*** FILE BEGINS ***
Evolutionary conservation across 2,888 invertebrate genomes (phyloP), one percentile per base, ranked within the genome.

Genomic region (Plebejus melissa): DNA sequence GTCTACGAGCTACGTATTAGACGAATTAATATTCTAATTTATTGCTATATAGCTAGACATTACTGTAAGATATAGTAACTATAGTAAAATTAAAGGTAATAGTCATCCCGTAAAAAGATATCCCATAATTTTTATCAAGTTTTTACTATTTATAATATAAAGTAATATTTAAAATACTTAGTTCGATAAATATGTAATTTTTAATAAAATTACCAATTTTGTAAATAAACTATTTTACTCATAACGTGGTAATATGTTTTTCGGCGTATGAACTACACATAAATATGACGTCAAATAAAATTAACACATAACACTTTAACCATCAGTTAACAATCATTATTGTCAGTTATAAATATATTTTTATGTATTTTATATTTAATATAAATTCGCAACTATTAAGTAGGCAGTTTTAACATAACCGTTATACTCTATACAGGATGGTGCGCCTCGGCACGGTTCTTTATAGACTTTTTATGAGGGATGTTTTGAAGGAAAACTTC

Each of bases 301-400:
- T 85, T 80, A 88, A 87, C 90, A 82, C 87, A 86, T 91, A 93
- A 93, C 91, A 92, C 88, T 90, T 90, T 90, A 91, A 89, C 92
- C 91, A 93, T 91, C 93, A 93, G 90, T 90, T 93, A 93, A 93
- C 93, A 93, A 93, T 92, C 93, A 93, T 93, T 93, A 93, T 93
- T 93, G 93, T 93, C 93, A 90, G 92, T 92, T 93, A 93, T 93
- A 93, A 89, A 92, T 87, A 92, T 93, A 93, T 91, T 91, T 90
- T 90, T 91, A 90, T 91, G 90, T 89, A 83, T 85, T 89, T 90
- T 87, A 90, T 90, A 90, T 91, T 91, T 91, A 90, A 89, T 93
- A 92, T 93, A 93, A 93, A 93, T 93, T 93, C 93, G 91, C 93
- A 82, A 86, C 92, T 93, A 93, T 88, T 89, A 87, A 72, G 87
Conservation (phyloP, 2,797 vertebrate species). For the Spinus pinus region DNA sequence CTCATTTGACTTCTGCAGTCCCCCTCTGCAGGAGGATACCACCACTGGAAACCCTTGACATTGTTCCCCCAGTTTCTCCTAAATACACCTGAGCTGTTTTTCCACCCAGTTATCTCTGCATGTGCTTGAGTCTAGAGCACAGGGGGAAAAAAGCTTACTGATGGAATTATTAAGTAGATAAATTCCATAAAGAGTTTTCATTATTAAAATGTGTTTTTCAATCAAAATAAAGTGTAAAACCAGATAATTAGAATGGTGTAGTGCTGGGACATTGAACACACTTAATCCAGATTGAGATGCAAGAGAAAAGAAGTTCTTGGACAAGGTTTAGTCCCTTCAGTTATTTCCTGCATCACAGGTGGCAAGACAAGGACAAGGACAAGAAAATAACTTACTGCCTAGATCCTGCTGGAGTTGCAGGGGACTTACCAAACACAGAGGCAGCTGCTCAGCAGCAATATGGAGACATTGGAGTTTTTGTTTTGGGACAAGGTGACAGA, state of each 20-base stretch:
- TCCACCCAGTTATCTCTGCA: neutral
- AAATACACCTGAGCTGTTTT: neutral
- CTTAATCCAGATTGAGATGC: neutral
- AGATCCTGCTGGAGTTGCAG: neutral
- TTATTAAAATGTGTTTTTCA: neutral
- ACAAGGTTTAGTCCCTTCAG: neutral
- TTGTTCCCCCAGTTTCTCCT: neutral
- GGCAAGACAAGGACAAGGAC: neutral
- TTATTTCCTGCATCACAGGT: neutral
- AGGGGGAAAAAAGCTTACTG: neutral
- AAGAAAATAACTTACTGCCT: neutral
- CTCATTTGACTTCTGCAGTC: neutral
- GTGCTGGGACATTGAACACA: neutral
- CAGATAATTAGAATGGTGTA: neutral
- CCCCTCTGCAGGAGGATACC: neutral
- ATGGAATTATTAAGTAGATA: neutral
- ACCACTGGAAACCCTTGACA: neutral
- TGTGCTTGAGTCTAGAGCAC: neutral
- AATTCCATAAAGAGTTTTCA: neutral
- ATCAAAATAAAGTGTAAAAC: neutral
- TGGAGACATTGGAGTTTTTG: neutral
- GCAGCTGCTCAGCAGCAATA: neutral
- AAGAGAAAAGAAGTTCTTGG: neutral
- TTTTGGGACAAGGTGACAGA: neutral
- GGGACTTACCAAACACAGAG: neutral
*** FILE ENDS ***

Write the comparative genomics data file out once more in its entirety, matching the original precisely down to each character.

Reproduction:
Evolutionary conservation across 2,888 invertebrate genomes (phyloP), one percentile per base, ranked within the genome.

Genomic region (Plebejus melissa): DNA sequence GTCTACGAGCTACGTATTAGACGAATTAATATTCTAATTTATTGCTATATAGCTAGACATTACTGTAAGATATAGTAACTATAGTAAAATTAAAGGTAATAGTCATCCCGTAAAAAGATATCCCATAATTTTTATCAAGTTTTTACTATTTATAATATAAAGTAATATTTAAAATACTTAGTTCGATAAATATGTAATTTTTAATAAAATTACCAATTTTGTAAATAAACTATTTTACTCATAACGTGGTAATATGTTTTTCGGCGTATGAACTACACATAAATATGACGTCAAATAAAATTAACACATAACACTTTAACCATCAGTTAACAATCATTATTGTCAGTTATAAATATATTTTTATGTATTTTATATTTAATATAAATTCGCAACTATTAAGTAGGCAGTTTTAACATAACCGTTATACTCTATACAGGATGGTGCGCCTCGGCACGGTTCTTTATAGACTTTTTATGAGGGATGTTTTGAAGGAAAACTTC

Each of bases 301-400:
- T 85, T 80, A 88, A 87, C 90, A 82, C 87, A 86, T 91, A 93
- A 93, C 91, A 92, C 88, T 90, T 90, T 90, A 91, A 89, C 92
- C 91, A 93, T 91, C 93, A 93, G 90, T 90, T 93, A 93, A 93
- C 93, A 93, A 93, T 92, C 93, A 93, T 93, T 93, A 93, T 93
- T 93, G 93, T 93, C 93, A 90, G 92, T 92, T 93, A 93, T 93
- A 93, A 89, A 92, T 87, A 92, T 93, A 93, T 91, T 91, T 90
- T 90, T 91, A 90, T 91, G 90, T 89, A 83, T 85, T 89, T 90
- T 87, A 90, T 90, A 90, T 91, T 91, T 91, A 90, A 89, T 93
- A 92, T 93, A 93, A 93, A 93, T 93, T 93, C 93, G 91, C 93
- A 82, A 86, C 92, T 93, A 93, T 88, T 89, A 87, A 72, G 87
Conservation (phyloP, 2,797 vertebrate species). For the Spinus pinus region DNA sequence CTCATTTGACTTCTGCAGTCCCCCTCTGCAGGAGGATACCACCACTGGAAACCCTTGACATTGTTCCCCCAGTTTCTCCTAAATACACCTGAGCTGTTTTTCCACCCAGTTATCTCTGCATGTGCTTGAGTCTAGAGCACAGGGGGAAAAAAGCTTACTGATGGAATTATTAAGTAGATAAATTCCATAAAGAGTTTTCATTATTAAAATGTGTTTTTCAATCAAAATAAAGTGTAAAACCAGATAATTAGAATGGTGTAGTGCTGGGACATTGAACACACTTAATCCAGATTGAGATGCAAGAGAAAAGAAGTTCTTGGACAAGGTTTAGTCCCTTCAGTTATTTCCTGCATCACAGGTGGCAAGACAAGGACAAGGACAAGAAAATAACTTACTGCCTAGATCCTGCTGGAGTTGCAGGGGACTTACCAAACACAGAGGCAGCTGCTCAGCAGCAATATGGAGACATTGGAGTTTTTGTTTTGGGACAAGGTGACAGA, state of each 20-base stretch:
- TCCACCCAGTTATCTCTGCA: neutral
- AAATACACCTGAGCTGTTTT: neutral
- CTTAATCCAGATTGAGATGC: neutral
- AGATCCTGCTGGAGTTGCAG: neutral
- TTATTAAAATGTGTTTTTCA: neutral
- ACAAGGTTTAGTCCCTTCAG: neutral
- TTGTTCCCCCAGTTTCTCCT: neutral
- GGCAAGACAAGGACAAGGAC: neutral
- TTATTTCCTGCATCACAGGT: neutral
- AGGGGGAAAAAAGCTTACTG: neutral
- AAGAAAATAACTTACTGCCT: neutral
- CTCATTTGACTTCTGCAGTC: neutral
- GTGCTGGGACATTGAACACA: neutral
- CAGATAATTAGAATGGTGTA: neutral
- CCCCTCTGCAGGAGGATACC: neutral
- ATGGAATTATTAAGTAGATA: neutral
- ACCACTGGAAACCCTTGACA: neutral
- TGTGCTTGAGTCTAGAGCAC: neutral
- AATTCCATAAAGAGTTTTCA: neutral
- ATCAAAATAAAGTGTAAAAC: neutral
- TGGAGACATTGGAGTTTTTG: neutral
- GCAGCTGCTCAGCAGCAATA: neutral
- AAGAGAAAAGAAGTTCTTGG: neutral
- TTTTGGGACAAGGTGACAGA: neutral
- GGGACTTACCAAACACAGAG: neutral